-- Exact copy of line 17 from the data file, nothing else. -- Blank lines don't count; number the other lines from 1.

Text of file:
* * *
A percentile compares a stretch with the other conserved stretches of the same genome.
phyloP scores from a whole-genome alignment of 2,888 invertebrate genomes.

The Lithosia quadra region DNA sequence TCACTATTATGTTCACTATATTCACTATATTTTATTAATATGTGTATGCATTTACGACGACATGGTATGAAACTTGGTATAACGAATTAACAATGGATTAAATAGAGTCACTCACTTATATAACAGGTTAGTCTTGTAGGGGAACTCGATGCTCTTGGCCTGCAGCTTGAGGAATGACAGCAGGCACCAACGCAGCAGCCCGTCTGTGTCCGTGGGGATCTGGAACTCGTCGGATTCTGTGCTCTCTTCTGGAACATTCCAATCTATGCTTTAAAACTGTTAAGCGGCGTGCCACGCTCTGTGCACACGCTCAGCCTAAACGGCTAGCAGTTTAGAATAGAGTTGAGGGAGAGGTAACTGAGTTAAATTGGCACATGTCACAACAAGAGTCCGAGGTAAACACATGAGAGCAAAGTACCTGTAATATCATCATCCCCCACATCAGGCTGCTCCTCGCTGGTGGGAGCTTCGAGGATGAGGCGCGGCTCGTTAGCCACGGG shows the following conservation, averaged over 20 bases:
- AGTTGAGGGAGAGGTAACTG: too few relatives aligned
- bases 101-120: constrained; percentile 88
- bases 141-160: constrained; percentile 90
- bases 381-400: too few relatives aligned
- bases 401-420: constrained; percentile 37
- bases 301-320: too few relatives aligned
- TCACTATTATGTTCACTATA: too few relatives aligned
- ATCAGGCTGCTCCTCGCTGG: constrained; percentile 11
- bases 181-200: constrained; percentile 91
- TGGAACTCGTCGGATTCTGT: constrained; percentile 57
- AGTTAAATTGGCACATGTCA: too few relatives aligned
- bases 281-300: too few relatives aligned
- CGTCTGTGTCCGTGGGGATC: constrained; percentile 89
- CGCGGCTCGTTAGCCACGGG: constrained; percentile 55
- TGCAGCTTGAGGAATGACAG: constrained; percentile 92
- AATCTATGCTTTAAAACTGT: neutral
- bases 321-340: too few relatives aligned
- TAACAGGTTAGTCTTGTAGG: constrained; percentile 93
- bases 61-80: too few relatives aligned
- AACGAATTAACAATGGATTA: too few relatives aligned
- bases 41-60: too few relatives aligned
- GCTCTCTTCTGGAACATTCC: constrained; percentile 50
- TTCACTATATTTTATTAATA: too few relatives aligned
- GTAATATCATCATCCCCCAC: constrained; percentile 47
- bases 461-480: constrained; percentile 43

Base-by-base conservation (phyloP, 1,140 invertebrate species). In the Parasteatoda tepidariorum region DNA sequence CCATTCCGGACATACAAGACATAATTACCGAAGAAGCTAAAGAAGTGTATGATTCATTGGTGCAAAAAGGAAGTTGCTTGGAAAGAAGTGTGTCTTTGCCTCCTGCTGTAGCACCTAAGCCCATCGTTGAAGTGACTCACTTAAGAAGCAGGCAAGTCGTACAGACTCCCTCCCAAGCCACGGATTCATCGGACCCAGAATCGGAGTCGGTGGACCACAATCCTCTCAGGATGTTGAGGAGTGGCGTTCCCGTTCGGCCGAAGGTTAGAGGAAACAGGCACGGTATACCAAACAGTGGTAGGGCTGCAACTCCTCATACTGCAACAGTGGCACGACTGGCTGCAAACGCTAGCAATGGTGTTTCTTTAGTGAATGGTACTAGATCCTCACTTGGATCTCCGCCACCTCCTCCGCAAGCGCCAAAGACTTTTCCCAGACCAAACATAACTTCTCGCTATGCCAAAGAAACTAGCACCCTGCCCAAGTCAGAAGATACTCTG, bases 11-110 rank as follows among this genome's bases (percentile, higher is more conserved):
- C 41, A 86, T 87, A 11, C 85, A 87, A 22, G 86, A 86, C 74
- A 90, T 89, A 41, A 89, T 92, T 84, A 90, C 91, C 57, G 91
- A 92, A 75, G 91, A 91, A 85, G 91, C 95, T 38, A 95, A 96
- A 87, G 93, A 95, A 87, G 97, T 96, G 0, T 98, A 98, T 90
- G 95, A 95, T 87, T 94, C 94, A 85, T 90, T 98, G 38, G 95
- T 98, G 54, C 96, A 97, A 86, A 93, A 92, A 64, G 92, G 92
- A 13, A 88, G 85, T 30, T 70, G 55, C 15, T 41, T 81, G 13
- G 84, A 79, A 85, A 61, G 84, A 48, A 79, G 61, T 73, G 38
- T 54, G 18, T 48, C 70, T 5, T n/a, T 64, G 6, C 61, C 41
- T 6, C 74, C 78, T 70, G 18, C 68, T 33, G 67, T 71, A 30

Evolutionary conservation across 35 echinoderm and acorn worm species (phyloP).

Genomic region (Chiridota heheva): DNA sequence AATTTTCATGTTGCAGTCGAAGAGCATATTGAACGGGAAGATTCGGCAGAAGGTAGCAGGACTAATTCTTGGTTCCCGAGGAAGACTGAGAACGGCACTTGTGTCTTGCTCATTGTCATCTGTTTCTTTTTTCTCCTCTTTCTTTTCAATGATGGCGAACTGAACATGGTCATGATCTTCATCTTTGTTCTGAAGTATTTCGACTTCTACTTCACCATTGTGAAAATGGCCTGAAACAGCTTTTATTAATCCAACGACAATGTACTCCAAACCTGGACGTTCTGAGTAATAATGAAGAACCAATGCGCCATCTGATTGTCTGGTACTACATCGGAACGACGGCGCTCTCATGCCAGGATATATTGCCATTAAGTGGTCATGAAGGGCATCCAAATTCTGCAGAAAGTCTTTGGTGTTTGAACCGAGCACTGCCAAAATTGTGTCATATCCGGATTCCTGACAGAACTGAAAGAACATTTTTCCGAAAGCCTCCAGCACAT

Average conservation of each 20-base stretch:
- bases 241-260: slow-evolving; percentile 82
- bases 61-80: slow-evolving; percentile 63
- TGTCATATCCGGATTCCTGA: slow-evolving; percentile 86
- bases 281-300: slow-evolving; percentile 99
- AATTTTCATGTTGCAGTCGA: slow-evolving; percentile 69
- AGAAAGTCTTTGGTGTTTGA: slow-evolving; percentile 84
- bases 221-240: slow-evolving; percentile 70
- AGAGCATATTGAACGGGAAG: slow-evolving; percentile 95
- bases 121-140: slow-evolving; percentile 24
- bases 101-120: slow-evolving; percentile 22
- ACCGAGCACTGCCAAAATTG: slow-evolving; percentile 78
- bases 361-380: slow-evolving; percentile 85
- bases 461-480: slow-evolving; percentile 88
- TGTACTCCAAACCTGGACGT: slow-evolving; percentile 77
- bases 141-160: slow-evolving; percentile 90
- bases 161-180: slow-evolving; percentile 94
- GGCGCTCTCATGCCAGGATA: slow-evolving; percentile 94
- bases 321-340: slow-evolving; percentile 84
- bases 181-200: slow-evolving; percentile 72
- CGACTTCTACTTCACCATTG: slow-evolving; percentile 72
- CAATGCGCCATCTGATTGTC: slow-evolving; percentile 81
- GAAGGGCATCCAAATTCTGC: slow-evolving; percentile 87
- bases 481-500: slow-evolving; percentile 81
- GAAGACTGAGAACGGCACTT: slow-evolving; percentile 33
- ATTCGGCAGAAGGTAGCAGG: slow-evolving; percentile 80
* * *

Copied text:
- CGCGGCTCGTTAGCCACGGG: constrained; percentile 55